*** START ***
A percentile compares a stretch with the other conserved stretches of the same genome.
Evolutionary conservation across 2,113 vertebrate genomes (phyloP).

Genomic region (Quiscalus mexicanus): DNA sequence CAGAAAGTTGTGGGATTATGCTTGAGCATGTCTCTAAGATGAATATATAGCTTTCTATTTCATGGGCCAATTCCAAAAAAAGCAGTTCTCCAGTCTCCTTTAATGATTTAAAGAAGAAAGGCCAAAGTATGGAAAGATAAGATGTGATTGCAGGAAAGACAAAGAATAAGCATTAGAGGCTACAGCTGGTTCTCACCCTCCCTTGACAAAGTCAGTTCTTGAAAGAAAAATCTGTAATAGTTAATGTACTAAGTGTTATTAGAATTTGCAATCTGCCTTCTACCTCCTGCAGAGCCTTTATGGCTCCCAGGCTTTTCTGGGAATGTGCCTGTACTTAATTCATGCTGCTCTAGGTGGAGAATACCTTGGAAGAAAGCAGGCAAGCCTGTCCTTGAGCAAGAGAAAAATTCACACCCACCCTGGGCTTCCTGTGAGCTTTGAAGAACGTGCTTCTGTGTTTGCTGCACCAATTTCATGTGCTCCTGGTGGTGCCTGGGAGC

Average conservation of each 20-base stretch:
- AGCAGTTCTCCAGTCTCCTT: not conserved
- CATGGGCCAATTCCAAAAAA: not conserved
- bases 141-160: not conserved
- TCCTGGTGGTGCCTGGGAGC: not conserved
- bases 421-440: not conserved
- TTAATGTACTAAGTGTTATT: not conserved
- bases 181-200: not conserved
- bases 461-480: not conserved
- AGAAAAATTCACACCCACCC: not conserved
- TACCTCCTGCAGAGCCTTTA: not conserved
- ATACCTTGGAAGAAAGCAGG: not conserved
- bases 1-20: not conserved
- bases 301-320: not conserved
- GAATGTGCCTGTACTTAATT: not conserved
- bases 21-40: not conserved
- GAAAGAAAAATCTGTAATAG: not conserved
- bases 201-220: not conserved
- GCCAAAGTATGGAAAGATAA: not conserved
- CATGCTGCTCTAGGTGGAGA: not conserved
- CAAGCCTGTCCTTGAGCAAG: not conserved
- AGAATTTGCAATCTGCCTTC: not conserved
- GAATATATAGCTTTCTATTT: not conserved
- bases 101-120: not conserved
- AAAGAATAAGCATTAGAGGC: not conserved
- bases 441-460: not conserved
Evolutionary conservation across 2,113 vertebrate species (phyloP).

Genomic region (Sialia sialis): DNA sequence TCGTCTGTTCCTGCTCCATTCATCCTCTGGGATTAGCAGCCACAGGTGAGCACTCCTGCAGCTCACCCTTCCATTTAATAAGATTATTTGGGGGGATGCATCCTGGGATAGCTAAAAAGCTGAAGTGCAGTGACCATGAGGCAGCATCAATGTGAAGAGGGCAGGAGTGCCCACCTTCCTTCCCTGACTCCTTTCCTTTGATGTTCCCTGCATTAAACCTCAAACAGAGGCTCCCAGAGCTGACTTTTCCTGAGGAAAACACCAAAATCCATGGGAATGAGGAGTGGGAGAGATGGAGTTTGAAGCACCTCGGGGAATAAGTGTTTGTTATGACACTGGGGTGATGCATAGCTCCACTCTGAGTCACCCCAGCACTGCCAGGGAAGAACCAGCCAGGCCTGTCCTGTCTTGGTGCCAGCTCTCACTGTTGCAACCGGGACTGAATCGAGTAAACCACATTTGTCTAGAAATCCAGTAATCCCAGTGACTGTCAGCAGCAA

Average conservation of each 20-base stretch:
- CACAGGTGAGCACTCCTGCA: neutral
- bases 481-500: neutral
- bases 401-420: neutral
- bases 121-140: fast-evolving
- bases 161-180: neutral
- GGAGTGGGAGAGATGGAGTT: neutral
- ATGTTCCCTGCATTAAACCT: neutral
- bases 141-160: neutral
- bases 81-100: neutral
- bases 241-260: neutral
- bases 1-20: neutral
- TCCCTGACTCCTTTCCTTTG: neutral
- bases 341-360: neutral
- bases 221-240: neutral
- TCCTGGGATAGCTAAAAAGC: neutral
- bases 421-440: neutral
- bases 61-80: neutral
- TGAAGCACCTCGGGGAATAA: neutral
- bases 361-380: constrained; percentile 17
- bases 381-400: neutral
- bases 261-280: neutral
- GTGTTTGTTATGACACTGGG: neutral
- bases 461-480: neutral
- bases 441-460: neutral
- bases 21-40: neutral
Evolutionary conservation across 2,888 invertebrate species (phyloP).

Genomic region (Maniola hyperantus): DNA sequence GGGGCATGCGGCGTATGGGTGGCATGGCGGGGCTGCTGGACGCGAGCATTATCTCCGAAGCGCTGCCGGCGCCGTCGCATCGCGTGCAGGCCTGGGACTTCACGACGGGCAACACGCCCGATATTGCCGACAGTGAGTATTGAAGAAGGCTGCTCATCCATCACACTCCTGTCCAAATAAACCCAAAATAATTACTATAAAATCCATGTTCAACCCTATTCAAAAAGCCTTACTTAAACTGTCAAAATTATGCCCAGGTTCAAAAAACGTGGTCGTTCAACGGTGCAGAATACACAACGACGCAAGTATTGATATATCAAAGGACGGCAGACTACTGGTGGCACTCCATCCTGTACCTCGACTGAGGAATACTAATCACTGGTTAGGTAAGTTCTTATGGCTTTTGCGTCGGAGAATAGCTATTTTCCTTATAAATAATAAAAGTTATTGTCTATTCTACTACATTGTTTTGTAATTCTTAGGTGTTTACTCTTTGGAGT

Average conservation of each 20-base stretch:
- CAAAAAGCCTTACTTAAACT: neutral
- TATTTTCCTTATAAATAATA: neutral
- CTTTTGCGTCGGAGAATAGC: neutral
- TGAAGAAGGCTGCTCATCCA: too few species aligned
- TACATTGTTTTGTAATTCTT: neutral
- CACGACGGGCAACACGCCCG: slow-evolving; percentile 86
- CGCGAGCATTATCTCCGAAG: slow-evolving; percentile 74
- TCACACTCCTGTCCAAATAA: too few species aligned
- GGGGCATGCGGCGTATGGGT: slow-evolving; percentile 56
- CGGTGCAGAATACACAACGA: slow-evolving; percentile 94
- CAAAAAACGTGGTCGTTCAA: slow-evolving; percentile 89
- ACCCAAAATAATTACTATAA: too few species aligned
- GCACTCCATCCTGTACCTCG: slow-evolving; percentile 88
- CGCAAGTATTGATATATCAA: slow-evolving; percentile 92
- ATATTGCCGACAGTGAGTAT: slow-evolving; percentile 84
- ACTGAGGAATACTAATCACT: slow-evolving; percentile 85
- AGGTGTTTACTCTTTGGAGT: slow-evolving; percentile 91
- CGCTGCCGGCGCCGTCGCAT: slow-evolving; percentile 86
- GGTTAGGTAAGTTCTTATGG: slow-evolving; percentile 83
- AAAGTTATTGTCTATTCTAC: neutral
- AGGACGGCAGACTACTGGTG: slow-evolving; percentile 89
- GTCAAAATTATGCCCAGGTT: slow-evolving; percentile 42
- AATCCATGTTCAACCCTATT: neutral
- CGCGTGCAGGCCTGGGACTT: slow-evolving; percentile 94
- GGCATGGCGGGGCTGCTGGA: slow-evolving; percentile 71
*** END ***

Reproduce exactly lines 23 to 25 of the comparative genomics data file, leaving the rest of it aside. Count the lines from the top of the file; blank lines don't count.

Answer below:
- CATGCTGCTCTAGGTGGAGA: not conserved
- CAAGCCTGTCCTTGAGCAAG: not conserved
- AGAATTTGCAATCTGCCTTC: not conserved